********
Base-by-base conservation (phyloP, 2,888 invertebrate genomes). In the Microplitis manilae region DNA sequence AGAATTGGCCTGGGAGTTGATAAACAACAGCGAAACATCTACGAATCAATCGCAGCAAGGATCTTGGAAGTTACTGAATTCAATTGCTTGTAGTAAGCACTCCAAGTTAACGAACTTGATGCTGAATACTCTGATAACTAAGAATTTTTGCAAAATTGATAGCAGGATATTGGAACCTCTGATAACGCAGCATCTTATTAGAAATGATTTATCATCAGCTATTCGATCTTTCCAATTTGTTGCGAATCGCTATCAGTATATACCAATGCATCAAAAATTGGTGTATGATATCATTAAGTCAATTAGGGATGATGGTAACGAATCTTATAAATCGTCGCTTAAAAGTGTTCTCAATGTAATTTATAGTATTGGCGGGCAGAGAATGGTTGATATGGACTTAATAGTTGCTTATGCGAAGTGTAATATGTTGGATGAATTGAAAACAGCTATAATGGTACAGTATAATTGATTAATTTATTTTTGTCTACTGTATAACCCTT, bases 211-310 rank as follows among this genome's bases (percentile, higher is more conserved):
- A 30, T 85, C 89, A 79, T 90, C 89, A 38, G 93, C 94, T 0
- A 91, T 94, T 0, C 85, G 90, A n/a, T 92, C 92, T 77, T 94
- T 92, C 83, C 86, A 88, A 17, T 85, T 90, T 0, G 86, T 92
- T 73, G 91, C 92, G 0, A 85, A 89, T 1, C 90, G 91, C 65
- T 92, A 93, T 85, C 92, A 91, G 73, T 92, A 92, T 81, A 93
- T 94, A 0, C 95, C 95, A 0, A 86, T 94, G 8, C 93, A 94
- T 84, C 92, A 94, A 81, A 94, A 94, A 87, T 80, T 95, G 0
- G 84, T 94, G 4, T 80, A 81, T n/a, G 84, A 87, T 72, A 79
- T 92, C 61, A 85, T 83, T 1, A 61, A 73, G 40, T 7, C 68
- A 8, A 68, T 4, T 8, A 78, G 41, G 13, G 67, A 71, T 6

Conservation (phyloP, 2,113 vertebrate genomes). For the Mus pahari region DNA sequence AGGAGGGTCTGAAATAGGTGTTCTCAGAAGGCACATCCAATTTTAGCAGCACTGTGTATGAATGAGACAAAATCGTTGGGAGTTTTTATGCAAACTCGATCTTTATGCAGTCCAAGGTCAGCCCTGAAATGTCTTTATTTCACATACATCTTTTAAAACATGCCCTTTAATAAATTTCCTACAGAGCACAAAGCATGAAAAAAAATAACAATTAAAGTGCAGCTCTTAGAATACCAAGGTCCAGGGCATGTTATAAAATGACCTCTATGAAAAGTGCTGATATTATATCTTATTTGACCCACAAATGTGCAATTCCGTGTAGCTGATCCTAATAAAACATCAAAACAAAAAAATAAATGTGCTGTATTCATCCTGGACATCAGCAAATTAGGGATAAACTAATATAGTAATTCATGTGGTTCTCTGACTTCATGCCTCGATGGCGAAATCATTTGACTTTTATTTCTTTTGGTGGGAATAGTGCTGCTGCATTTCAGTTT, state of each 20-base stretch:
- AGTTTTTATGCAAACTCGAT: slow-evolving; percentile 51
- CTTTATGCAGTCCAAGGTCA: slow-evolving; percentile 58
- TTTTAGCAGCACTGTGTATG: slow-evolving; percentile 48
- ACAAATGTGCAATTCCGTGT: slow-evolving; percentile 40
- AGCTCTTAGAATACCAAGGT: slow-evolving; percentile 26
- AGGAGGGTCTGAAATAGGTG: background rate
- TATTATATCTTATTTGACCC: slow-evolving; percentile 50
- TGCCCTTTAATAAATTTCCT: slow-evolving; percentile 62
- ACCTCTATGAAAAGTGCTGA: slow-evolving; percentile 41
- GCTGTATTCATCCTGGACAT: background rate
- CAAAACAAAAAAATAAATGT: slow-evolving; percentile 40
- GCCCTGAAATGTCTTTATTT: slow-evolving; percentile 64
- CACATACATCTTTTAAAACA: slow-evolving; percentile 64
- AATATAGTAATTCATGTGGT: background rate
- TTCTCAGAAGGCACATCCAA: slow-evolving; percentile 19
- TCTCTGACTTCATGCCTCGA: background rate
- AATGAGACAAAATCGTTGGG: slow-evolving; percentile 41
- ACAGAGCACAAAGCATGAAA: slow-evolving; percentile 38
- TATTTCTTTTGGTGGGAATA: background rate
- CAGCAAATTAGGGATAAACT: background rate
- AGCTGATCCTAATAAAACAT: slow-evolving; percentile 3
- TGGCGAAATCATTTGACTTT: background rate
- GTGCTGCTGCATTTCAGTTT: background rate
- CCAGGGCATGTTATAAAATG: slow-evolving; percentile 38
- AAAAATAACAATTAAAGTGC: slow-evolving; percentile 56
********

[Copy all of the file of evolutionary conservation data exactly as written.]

Base-by-base conservation (phyloP, 2,888 invertebrate genomes). In the Microplitis manilae region DNA sequence AGAATTGGCCTGGGAGTTGATAAACAACAGCGAAACATCTACGAATCAATCGCAGCAAGGATCTTGGAAGTTACTGAATTCAATTGCTTGTAGTAAGCACTCCAAGTTAACGAACTTGATGCTGAATACTCTGATAACTAAGAATTTTTGCAAAATTGATAGCAGGATATTGGAACCTCTGATAACGCAGCATCTTATTAGAAATGATTTATCATCAGCTATTCGATCTTTCCAATTTGTTGCGAATCGCTATCAGTATATACCAATGCATCAAAAATTGGTGTATGATATCATTAAGTCAATTAGGGATGATGGTAACGAATCTTATAAATCGTCGCTTAAAAGTGTTCTCAATGTAATTTATAGTATTGGCGGGCAGAGAATGGTTGATATGGACTTAATAGTTGCTTATGCGAAGTGTAATATGTTGGATGAATTGAAAACAGCTATAATGGTACAGTATAATTGATTAATTTATTTTTGTCTACTGTATAACCCTT, bases 211-310 rank as follows among this genome's bases (percentile, higher is more conserved):
- A 30, T 85, C 89, A 79, T 90, C 89, A 38, G 93, C 94, T 0
- A 91, T 94, T 0, C 85, G 90, A n/a, T 92, C 92, T 77, T 94
- T 92, C 83, C 86, A 88, A 17, T 85, T 90, T 0, G 86, T 92
- T 73, G 91, C 92, G 0, A 85, A 89, T 1, C 90, G 91, C 65
- T 92, A 93, T 85, C 92, A 91, G 73, T 92, A 92, T 81, A 93
- T 94, A 0, C 95, C 95, A 0, A 86, T 94, G 8, C 93, A 94
- T 84, C 92, A 94, A 81, A 94, A 94, A 87, T 80, T 95, G 0
- G 84, T 94, G 4, T 80, A 81, T n/a, G 84, A 87, T 72, A 79
- T 92, C 61, A 85, T 83, T 1, A 61, A 73, G 40, T 7, C 68
- A 8, A 68, T 4, T 8, A 78, G 41, G 13, G 67, A 71, T 6

Conservation (phyloP, 2,113 vertebrate genomes). For the Mus pahari region DNA sequence AGGAGGGTCTGAAATAGGTGTTCTCAGAAGGCACATCCAATTTTAGCAGCACTGTGTATGAATGAGACAAAATCGTTGGGAGTTTTTATGCAAACTCGATCTTTATGCAGTCCAAGGTCAGCCCTGAAATGTCTTTATTTCACATACATCTTTTAAAACATGCCCTTTAATAAATTTCCTACAGAGCACAAAGCATGAAAAAAAATAACAATTAAAGTGCAGCTCTTAGAATACCAAGGTCCAGGGCATGTTATAAAATGACCTCTATGAAAAGTGCTGATATTATATCTTATTTGACCCACAAATGTGCAATTCCGTGTAGCTGATCCTAATAAAACATCAAAACAAAAAAATAAATGTGCTGTATTCATCCTGGACATCAGCAAATTAGGGATAAACTAATATAGTAATTCATGTGGTTCTCTGACTTCATGCCTCGATGGCGAAATCATTTGACTTTTATTTCTTTTGGTGGGAATAGTGCTGCTGCATTTCAGTTT, state of each 20-base stretch:
- AGTTTTTATGCAAACTCGAT: slow-evolving; percentile 51
- CTTTATGCAGTCCAAGGTCA: slow-evolving; percentile 58
- TTTTAGCAGCACTGTGTATG: slow-evolving; percentile 48
- ACAAATGTGCAATTCCGTGT: slow-evolving; percentile 40
- AGCTCTTAGAATACCAAGGT: slow-evolving; percentile 26
- AGGAGGGTCTGAAATAGGTG: background rate
- TATTATATCTTATTTGACCC: slow-evolving; percentile 50
- TGCCCTTTAATAAATTTCCT: slow-evolving; percentile 62
- ACCTCTATGAAAAGTGCTGA: slow-evolving; percentile 41
- GCTGTATTCATCCTGGACAT: background rate
- CAAAACAAAAAAATAAATGT: slow-evolving; percentile 40
- GCCCTGAAATGTCTTTATTT: slow-evolving; percentile 64
- CACATACATCTTTTAAAACA: slow-evolving; percentile 64
- AATATAGTAATTCATGTGGT: background rate
- TTCTCAGAAGGCACATCCAA: slow-evolving; percentile 19
- TCTCTGACTTCATGCCTCGA: background rate
- AATGAGACAAAATCGTTGGG: slow-evolving; percentile 41
- ACAGAGCACAAAGCATGAAA: slow-evolving; percentile 38
- TATTTCTTTTGGTGGGAATA: background rate
- CAGCAAATTAGGGATAAACT: background rate
- AGCTGATCCTAATAAAACAT: slow-evolving; percentile 3
- TGGCGAAATCATTTGACTTT: background rate
- GTGCTGCTGCATTTCAGTTT: background rate
- CCAGGGCATGTTATAAAATG: slow-evolving; percentile 38
- AAAAATAACAATTAAAGTGC: slow-evolving; percentile 56